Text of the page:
Presentation on theme: "Learning to Read What separate processes are involved in someone becoming a skilled reader?"— Presentation transcript:
Learning to Read What separate processes are involved in someone becoming a skilled reader?
Reading strategies Shoomable Baddlinge Burt ns The car in front of me ______ The car in front of me tops The car in front of me shops And they all lived hap_____________
Teaching Reading effectively Components of effective Reading instruction include:- A balanced literacy programme on a daily basis Explicit instruction woven through the components of a balanced reading and writing programme (e.g. modelling, identifying reading strategies and skills, mini-lessons, thinking aloud, group conferences, guided reading discussions) Ongoing assessment and evaluation to monitor pupil progress (e.g. running records, miscue analysis, checklists of reading strategies and skills, self-assessments)
Reading Aloud Benefits Develops a love of reading Models fluent reading behaviours Familiarises pupils with language and conventions of books Helps pupils discover that books are fun and worthwhile Exposes pupils to different types of literature Limitations Teacher is doing the reading rather than the pupils Pupils may not be at the same listening comprehension level due to language development, language differences and prior experience with books
Shared Reading Benefits Allows pupils to enjoy materials that they may not be able to read on their own Focuses on concepts about print and phonemic connections Ensures pupils feel successful by providing support of the group Develops fluency and expression Focuses all eyes on the same point Limitations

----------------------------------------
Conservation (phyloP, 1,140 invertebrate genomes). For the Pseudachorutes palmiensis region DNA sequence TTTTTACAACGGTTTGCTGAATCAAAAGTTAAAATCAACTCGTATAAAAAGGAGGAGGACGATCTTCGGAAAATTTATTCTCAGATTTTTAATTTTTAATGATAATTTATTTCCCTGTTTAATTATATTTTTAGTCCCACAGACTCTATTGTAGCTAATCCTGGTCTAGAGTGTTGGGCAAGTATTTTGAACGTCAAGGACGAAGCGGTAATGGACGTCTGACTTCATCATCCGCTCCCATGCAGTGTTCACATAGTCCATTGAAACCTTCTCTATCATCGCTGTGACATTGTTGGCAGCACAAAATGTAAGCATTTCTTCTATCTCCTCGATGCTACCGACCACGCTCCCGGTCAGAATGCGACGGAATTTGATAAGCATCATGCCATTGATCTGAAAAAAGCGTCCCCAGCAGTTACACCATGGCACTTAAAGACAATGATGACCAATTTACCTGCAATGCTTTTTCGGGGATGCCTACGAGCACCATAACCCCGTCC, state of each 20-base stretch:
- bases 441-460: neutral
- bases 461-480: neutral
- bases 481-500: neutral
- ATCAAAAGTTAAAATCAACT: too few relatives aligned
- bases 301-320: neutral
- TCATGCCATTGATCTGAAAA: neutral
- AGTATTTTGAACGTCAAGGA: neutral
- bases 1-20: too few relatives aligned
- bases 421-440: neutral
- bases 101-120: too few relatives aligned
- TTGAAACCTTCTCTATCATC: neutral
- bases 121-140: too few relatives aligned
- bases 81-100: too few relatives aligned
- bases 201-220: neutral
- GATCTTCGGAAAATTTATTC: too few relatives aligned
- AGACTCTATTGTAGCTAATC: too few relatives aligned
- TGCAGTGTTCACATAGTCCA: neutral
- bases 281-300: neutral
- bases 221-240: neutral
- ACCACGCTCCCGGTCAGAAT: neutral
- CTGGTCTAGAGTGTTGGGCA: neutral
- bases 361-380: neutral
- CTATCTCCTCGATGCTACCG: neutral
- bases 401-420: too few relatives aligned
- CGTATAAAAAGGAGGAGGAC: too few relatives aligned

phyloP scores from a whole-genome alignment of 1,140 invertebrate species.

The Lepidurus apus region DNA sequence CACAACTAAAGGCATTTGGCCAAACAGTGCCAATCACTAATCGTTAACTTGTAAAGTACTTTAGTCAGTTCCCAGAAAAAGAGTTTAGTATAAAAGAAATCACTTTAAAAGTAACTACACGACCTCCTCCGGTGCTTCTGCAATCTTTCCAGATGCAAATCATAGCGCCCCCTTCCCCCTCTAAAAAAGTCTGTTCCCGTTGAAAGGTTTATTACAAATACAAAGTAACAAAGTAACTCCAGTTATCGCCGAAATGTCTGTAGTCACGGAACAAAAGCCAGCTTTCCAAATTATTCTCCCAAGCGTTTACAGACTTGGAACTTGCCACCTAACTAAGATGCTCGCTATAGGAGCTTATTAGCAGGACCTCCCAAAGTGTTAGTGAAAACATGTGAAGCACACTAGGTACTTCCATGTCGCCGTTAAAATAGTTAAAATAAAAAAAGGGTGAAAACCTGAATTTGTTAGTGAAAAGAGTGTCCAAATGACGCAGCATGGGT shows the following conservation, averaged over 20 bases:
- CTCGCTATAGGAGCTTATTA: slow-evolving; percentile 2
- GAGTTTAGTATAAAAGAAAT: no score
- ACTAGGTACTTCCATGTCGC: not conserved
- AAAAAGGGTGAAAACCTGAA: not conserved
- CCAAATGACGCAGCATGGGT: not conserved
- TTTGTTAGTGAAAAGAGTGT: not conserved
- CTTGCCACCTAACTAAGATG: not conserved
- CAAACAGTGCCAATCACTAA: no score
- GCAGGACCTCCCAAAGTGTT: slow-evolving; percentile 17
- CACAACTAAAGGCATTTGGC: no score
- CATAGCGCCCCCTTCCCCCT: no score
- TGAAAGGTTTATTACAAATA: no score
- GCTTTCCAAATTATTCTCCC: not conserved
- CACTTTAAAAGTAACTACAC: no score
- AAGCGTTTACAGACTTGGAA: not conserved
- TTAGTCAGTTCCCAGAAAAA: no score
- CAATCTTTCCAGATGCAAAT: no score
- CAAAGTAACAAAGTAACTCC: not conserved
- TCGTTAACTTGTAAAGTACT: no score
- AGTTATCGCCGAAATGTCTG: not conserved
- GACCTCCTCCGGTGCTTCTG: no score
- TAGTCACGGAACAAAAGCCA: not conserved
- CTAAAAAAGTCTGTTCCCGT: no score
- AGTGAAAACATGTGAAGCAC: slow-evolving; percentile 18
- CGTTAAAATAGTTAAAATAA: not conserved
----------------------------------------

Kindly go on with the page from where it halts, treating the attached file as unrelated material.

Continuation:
Guided Reading and Writing Benefits Provides instruction in reading and writing strategies and skills Presents opportunities for explicit instruction in reading and writing as difficulties arise Models writing strategies and the writing process Limitations Pacing is at the group rather than the individual level Reading is interrupted with strategy lessons Pupils solve reading and writing problems as a group rather than individually Teacher is doing the writing rather than the pupils
Paired/co-operative Reading and Writing Benefits Allows pupils to use reading and writing strategies within a social context Provides opportunities for practice of new strategies with the support of peers Offers pupils a chance to model, share and extend their comprehension and ideas Limitations Pupils may not be paired up appropriately Pupils can practise incorrect strategies and skills Pupils can become off- task
Independent Reading and Writing Benefits Resembles real world reading where pupils select their own books and write for their own purposes Allows pupils to process information at their own pace Provides opportunities for practice of new reading and writing strategies Matches individual pupil ’ s interests and abilities Provides opportunities for individual problem solving Limitations Many books at various reading levels must be available Pupils may practise incorrect reading and writing strategies Pupils may be off-task Pupils may not select appropriate reading materials
Teaching Reading at Key Stage 1 Learning to read is not a simple process It involves orchestrating knowledge at word, sentence and text levels Reading successfully involves the use of graphic, phonic, syntactic and semantic cues Shared and guided reading are effective strategies for teaching the use of these cueing systems to children The use of environmental print helps children make connections between reading in school and in the world outside There are a number of strategies you can use to help children who are stuck on particular words in their reading
Developing Reading at Key Stage 2 and beyond The teaching of reading does not stop at the end of Key Stage 1 The process of understanding in reading is one of interaction between what a reader knows and what the author has expressed There are a number of strategies to develop this interaction, including cloze, sequencing, prediction, text marking and text restructuring Shared Reading also has an important role to play in developing interactive reading Children need to be taught to pose questions and systematically answer them when using non-fiction material
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